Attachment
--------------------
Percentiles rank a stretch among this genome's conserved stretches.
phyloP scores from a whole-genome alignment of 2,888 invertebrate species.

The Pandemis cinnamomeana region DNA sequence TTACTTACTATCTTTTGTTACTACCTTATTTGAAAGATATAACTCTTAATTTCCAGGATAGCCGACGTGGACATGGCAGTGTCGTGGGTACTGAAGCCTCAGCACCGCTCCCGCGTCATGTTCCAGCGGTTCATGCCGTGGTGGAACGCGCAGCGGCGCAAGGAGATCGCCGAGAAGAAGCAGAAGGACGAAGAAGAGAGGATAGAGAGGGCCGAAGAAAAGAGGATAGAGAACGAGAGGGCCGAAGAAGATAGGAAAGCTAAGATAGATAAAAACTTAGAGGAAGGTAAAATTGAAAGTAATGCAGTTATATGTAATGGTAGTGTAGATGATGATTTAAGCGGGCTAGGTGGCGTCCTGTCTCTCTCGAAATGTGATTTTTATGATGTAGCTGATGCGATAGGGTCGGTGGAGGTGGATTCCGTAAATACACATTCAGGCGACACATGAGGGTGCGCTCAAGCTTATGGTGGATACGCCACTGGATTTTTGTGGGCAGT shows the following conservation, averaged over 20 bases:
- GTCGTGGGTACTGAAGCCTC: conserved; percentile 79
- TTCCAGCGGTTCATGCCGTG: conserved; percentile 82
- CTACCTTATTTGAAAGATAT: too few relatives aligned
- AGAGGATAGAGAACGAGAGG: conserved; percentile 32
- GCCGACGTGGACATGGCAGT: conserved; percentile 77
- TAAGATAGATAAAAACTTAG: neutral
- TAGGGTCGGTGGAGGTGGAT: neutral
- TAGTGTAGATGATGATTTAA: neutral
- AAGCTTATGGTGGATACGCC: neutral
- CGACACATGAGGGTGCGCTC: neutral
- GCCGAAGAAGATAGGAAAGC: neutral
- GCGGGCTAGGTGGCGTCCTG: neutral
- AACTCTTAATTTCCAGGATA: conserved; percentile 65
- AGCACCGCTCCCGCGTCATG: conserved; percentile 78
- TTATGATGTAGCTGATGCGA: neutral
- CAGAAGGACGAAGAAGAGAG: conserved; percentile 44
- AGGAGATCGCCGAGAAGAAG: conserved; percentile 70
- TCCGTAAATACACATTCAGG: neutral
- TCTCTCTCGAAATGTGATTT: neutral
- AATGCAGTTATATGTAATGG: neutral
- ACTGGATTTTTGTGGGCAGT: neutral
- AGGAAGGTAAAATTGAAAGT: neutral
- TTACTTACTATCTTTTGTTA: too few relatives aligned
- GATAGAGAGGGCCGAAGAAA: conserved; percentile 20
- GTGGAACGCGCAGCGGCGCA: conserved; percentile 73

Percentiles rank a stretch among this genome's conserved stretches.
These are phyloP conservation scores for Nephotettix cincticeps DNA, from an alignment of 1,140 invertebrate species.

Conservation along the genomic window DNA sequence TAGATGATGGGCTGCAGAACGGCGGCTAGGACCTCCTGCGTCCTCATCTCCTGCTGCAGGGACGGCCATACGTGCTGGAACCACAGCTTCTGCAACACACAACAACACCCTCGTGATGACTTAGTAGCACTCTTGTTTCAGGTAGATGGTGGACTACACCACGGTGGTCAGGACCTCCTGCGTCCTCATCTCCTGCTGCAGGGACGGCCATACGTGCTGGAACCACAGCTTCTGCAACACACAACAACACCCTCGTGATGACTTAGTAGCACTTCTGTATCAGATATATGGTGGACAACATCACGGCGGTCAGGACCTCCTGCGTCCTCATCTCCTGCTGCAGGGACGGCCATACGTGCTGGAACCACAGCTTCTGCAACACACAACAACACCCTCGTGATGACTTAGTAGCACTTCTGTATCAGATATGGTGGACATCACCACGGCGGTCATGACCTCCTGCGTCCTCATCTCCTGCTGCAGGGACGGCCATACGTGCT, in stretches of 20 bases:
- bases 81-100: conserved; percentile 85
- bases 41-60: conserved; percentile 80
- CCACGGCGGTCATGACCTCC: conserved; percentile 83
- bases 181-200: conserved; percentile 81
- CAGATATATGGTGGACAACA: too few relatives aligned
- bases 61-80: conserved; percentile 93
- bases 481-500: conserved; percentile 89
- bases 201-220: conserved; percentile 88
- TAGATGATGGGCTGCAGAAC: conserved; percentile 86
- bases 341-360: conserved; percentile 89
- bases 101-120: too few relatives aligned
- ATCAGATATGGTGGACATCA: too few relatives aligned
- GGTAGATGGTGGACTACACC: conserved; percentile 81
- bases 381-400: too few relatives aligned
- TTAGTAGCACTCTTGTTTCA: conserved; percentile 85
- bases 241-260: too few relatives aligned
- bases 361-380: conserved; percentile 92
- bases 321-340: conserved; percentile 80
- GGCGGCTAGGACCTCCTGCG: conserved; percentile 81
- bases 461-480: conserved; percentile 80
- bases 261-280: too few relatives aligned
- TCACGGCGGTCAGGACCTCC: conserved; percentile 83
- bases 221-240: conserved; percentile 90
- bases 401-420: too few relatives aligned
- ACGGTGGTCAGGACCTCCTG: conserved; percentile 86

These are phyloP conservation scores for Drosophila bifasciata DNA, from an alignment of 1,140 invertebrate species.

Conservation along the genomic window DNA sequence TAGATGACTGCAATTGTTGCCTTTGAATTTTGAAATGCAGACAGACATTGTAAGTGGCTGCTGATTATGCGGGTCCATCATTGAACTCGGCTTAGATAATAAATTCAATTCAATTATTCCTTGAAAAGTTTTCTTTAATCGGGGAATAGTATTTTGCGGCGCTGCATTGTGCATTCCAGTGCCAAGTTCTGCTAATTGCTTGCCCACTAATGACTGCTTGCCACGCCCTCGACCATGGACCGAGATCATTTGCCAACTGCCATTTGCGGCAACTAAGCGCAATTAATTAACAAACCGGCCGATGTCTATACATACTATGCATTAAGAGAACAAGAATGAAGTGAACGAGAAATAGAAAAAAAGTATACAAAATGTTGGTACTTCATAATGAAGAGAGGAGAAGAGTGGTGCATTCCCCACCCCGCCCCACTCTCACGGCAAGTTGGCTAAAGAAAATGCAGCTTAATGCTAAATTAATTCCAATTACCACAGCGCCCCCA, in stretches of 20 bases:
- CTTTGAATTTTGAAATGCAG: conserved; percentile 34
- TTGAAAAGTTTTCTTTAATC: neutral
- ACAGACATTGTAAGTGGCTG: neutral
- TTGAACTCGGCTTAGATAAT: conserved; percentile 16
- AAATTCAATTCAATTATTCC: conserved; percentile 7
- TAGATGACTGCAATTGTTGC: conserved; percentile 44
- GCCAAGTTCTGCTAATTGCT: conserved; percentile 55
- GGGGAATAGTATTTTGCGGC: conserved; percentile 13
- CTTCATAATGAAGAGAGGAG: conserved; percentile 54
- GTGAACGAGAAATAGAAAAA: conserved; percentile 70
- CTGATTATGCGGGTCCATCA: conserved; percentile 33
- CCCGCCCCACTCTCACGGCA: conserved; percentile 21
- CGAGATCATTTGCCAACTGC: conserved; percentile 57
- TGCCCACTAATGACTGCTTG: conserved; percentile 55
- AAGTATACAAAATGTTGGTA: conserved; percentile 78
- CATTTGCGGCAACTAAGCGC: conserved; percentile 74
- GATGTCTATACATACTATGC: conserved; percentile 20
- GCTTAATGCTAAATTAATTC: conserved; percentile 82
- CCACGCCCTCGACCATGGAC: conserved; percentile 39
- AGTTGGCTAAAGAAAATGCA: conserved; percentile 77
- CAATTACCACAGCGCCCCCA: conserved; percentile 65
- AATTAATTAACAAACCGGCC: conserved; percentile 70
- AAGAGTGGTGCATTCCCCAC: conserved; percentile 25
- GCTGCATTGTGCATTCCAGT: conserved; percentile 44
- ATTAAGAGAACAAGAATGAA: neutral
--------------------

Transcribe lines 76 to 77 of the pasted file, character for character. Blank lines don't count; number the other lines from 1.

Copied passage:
- GCTTAATGCTAAATTAATTC: conserved; percentile 82
- CCACGCCCTCGACCATGGAC: conserved; percentile 39